Journal of evaluation in clinical practice 2017 11 08() doi 10.1111/jep.12841
RATIONALE, AIMS AND OBJECTIVES
Early warning score systems (EWS-S) have been shown to be valuable tools to recognize otherwise unnoticed clinical deterioration (CDET) of patients. They have been associated with fewer unplanned transfers to the intensive care unit (UTICU) and lower in-hospital mortality. Little is known about their current usage in Switzerland and about the attitudes towards such tools among chief physicians. We aimed to assess the use of EWS-S in Switzerland and the attitudes of chief physicians towards EWS-S depending on previously experienced CDET followed by UTICU, reanimation, or death.
Chief physicians of medical and surgical departments from all acute care hospitals in Switzerland were asked to participate within a project that aims to develop recommendations for the use of EWS-S in Switzerland (n = 118). The explorative study assessed perceived CDET, which led to UTICU, reanimation, or death of a patient, the knowledge and usage about different EWS-S and attitudes towards EWS-S in a written questionnaire. Means and percentages were used, and differences were assessed with independent t tests, chi-square, or Fisher exact test, as appropriate.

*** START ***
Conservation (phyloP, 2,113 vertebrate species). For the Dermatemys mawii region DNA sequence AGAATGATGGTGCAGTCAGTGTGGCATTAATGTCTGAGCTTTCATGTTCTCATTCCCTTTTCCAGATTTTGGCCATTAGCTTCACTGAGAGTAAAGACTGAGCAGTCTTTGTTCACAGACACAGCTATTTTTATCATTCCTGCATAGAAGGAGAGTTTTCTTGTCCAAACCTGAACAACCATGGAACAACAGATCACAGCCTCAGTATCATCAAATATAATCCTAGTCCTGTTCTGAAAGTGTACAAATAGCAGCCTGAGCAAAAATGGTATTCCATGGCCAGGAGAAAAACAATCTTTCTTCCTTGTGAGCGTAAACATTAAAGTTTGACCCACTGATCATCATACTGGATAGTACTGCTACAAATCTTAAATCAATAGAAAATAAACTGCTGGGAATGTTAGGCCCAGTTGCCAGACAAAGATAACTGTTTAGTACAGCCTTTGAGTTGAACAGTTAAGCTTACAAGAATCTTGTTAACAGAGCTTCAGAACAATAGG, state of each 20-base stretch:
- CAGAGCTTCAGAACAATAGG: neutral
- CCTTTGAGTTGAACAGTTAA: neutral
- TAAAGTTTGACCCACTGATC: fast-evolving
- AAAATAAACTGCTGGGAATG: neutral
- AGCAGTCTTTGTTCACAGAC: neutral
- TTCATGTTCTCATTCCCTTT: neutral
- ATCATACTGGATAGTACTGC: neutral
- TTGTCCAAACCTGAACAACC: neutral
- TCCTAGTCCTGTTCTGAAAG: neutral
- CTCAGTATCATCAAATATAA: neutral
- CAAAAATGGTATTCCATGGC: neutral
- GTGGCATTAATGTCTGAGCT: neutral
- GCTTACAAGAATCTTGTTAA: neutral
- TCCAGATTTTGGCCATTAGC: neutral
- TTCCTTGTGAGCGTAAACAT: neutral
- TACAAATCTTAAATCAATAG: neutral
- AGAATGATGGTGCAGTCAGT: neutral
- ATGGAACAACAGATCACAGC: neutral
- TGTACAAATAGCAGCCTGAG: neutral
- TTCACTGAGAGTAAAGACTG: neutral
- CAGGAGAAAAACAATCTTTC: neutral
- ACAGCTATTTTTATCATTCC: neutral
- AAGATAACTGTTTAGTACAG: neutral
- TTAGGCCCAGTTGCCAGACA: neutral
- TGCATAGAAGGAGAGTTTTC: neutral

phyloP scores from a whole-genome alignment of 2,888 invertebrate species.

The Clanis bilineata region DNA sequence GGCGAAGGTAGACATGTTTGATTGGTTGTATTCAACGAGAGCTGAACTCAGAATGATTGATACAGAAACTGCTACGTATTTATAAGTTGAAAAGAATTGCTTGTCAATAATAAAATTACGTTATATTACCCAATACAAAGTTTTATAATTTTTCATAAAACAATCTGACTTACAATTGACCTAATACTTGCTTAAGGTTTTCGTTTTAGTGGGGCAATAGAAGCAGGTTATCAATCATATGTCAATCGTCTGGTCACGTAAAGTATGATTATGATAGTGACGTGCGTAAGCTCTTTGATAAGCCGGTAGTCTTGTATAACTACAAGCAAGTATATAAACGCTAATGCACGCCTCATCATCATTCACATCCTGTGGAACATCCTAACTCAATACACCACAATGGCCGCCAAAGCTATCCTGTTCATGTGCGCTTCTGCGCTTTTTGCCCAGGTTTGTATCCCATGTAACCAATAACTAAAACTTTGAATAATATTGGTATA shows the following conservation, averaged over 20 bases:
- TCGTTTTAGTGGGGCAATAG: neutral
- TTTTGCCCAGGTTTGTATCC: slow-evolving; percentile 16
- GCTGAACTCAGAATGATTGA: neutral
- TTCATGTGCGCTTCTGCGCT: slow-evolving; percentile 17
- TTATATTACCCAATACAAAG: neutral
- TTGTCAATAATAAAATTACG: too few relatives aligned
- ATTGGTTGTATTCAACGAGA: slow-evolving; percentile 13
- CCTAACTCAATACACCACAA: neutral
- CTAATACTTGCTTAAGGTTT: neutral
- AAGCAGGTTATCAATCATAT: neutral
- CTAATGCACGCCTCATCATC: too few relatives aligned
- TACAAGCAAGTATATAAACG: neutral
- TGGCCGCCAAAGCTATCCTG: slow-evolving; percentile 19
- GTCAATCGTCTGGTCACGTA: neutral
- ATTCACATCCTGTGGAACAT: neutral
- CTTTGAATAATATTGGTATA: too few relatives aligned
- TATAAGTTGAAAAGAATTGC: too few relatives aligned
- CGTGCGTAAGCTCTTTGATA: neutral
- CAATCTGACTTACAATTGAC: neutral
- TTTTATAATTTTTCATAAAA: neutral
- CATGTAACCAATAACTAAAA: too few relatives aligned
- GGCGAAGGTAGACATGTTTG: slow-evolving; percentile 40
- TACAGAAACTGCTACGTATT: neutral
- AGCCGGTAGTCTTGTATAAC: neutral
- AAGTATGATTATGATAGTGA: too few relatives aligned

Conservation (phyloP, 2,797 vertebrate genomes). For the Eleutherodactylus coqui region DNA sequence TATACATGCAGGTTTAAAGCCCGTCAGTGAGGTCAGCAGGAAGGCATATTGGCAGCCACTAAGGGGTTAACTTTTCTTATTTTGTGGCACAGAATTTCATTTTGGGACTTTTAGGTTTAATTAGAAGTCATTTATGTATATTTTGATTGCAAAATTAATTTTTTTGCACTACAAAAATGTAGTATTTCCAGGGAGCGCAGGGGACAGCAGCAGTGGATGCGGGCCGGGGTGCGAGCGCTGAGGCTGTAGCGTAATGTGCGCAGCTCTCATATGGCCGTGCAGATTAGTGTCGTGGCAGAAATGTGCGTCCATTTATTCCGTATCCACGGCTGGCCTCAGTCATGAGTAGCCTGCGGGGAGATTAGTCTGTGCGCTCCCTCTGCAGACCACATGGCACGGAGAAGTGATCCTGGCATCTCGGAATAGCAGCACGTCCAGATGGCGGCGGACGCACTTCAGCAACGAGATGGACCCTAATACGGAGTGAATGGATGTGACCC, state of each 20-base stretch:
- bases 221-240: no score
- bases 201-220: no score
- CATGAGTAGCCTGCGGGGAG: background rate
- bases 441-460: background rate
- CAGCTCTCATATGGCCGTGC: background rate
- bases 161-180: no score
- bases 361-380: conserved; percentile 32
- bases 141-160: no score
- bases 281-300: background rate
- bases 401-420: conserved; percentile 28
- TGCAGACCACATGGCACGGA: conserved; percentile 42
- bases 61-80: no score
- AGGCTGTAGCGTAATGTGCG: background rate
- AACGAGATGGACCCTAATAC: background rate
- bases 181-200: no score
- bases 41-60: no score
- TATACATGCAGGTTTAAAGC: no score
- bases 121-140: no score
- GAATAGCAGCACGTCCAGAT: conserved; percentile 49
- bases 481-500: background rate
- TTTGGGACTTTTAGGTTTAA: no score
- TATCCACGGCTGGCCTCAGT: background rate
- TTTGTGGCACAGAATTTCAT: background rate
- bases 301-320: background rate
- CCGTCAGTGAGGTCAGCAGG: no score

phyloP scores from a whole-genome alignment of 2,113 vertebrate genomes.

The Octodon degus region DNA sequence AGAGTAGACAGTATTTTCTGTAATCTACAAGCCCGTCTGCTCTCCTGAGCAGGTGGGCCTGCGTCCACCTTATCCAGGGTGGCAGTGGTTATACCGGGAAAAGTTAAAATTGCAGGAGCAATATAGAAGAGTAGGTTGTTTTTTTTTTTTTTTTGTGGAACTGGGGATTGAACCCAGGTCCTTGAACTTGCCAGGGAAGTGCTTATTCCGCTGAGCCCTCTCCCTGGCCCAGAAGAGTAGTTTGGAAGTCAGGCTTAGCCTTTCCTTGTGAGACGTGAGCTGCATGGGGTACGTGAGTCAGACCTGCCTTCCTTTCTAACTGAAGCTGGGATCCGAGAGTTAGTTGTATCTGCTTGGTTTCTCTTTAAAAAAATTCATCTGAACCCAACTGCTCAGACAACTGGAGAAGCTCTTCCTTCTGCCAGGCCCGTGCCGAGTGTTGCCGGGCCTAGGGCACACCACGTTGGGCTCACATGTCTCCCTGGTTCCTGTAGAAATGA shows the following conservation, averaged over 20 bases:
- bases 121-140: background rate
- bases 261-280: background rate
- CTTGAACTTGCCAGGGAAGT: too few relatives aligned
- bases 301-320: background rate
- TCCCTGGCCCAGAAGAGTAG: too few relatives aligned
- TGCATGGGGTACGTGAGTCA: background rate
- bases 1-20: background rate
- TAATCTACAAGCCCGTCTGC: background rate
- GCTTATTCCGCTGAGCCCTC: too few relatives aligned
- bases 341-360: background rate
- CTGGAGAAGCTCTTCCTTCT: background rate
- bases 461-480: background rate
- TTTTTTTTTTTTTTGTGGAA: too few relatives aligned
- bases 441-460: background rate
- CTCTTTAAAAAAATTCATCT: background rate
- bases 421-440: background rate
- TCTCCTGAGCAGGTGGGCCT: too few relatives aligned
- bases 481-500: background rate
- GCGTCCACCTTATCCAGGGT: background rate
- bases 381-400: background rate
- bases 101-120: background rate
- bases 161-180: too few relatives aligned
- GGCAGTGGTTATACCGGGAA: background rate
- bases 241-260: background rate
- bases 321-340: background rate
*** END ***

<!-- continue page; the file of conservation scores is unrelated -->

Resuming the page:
Adverse events based on CDET were reported frequently, and awareness among chief physicians was high. Less than half of the chief physicians knew tools that systematically assess CDET with one-fifth of responders reporting using tools at their department. Previous experiences of UTICU, reanimation, or death after due to CDET were associated with more positive attitudes towards EWS-S.
Adverse events based on CDET of patients are frequent and the awareness of this problem is high among chief physicians. Positive attitudes were more common with previous experiences of adverse events due to CDET. Our results strengthen the argumentation that the recommendation and future implementation of EWS-S in Switzerland would be meaningful.